MyFitnessPal allows me to enter my recipes, and it will calculate the recipe’s calorie and nutrition content, ingredient by ingredient. If I exercise, it allows me to calculate roughly how many calories I’ve burned, which it applies to the calories I’m supposed to eat for that day. At the end of the day, MyFitnessPal will tell me how much weight I would lose in 5 weeks if I kept to that given day’s regimen.

For me, seeing the data play out in real-time is astonishing. It turns out that it’s not that my metabolism has slowed that much. Instead, I’ve been eating roughly twice as many calories per day as I should. If it weren’t for my metabolism, I’d be a butterball, five feet wide by five feet tall.

I think that, for once and for real, I’ll be happy to find a weight that’s comfortable for me — more than I weighed before babies, but significantly less than I weigh now.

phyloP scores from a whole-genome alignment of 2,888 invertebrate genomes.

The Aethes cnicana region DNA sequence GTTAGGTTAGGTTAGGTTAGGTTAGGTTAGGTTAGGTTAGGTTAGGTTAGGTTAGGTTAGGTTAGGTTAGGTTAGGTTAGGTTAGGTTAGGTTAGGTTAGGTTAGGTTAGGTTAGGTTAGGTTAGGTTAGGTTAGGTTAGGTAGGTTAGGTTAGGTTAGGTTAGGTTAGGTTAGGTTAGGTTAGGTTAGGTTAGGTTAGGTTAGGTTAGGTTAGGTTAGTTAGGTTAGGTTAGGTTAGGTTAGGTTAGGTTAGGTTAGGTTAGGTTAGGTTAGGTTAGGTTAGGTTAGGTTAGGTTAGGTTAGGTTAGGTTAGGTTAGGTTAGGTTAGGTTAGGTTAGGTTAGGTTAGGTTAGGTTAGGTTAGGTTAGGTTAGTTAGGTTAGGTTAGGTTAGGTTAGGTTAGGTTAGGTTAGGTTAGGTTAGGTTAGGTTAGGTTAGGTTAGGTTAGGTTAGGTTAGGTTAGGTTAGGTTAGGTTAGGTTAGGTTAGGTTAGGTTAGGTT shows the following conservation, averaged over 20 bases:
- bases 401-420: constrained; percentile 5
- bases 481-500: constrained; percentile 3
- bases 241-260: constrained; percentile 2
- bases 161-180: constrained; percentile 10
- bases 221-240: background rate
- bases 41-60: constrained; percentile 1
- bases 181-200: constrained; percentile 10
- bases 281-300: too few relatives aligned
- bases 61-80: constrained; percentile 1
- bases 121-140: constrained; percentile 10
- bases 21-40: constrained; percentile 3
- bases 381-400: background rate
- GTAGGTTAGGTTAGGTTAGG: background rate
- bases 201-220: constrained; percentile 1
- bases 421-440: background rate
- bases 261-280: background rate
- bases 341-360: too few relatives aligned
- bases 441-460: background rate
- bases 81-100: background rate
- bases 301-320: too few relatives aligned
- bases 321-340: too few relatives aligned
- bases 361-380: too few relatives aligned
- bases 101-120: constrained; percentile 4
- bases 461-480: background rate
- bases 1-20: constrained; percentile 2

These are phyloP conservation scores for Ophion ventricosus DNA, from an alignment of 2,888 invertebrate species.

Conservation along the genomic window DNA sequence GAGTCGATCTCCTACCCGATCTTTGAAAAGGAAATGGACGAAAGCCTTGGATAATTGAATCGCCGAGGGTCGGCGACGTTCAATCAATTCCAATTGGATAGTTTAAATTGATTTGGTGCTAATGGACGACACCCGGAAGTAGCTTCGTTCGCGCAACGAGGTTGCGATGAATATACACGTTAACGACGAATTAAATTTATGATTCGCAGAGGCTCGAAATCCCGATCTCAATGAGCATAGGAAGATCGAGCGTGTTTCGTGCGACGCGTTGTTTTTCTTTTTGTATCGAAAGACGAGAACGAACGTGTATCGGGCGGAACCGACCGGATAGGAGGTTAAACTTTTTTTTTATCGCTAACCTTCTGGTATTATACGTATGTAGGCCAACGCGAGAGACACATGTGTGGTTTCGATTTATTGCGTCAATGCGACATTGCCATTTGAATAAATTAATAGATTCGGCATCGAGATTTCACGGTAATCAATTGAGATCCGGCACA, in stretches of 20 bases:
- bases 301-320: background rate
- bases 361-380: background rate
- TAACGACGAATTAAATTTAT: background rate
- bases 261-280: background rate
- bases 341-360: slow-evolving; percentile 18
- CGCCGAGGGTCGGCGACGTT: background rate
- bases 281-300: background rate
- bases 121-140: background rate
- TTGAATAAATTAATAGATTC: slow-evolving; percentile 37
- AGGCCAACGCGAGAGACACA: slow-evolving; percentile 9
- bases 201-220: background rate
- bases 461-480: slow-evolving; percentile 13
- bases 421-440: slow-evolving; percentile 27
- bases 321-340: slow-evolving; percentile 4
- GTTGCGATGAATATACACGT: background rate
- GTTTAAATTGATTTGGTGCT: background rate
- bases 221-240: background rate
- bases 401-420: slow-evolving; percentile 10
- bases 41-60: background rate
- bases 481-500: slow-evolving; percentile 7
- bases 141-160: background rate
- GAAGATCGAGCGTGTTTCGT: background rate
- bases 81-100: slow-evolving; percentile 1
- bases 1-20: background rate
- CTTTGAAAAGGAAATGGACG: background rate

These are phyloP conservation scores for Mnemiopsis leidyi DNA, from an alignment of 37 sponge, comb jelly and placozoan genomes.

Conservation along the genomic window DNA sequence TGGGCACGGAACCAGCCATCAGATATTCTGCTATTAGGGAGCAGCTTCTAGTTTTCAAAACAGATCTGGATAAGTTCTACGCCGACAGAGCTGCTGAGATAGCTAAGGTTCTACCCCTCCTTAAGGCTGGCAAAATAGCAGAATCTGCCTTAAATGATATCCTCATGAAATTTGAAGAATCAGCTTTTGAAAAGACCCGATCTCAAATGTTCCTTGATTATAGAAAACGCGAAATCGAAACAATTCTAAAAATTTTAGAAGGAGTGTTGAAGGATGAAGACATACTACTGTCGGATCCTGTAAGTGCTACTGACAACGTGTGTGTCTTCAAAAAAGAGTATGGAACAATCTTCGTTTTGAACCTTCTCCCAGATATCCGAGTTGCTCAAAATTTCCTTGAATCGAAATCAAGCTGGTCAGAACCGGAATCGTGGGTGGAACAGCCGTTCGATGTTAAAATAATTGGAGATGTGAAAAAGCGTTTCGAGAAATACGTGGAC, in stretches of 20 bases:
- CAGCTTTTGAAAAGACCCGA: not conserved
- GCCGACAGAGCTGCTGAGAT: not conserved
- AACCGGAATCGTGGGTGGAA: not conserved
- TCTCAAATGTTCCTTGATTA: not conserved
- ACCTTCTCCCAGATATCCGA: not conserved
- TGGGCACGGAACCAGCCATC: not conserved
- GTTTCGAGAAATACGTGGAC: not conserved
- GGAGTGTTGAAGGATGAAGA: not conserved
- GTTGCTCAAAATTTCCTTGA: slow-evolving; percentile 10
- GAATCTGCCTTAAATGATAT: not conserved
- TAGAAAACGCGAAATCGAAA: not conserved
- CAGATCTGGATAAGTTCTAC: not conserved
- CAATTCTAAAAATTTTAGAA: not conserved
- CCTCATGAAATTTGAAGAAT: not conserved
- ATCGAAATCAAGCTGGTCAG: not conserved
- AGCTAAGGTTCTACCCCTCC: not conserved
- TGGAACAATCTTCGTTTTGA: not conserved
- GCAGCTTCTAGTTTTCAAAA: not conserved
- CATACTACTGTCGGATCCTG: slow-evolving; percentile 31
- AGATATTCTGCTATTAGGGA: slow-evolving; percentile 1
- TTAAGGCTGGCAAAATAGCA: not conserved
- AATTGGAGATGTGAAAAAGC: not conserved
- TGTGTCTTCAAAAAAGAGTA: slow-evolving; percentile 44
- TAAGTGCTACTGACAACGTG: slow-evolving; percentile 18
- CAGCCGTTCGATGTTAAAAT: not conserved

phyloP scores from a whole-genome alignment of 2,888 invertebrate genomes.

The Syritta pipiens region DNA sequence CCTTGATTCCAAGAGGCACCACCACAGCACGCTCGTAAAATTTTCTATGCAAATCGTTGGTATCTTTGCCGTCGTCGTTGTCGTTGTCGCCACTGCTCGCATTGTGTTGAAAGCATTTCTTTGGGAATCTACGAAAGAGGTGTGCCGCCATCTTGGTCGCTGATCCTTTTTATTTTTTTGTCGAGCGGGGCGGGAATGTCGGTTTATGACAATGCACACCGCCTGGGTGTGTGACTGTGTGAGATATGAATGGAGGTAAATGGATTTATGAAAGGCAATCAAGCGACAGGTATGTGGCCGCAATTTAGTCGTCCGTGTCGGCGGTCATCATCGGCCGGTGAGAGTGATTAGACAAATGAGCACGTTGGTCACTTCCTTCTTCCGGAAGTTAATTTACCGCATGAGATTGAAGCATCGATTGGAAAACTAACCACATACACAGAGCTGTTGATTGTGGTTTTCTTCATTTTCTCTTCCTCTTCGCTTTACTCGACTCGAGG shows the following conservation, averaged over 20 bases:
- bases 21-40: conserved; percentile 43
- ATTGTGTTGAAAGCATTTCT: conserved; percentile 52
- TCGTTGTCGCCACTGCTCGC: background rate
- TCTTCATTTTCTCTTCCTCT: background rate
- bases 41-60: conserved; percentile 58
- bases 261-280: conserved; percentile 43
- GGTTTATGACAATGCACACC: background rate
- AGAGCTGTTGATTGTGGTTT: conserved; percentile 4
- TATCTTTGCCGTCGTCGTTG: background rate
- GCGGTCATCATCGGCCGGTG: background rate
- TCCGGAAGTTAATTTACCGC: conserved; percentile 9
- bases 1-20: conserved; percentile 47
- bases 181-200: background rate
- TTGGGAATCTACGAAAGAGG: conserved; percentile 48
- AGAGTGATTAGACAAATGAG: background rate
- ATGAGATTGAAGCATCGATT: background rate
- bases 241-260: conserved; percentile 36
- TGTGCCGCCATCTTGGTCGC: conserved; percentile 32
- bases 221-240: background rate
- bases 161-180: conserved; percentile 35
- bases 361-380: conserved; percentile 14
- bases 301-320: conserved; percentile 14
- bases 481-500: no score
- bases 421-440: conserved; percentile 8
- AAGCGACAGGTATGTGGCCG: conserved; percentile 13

If you’re looking to lose weight, I highly recommend MyFitnessPal.

One thing on which we both can agree: sugar is bad and high fructose corn syrup is worse

Alec Baldwin has undergone an amazing transformation in the last few months.  This is Baldwin at peak pudgy:

And this is Alec Baldwin today:

What’s even more impressive than this transformation is Baldwin’s claim that he dropped all the weight in four months, primarily by leaving sugar out of his diet:

Baldwin, who’s dating yoga instructor Hilaria Thomas, tells “Access Hollywood,” “I gave up sugar. I lost 30 pounds in four months. It’s amazing.

“(I do) Pilates, spin, not as much yoga as I’d like. When we’re shooting (‘30 Rock’) it’s tough… When we’re shooting and I can’t work out, I just have to eat less. So, I’m very conscious of that. But sugar was the real killer for me – that was the problem.”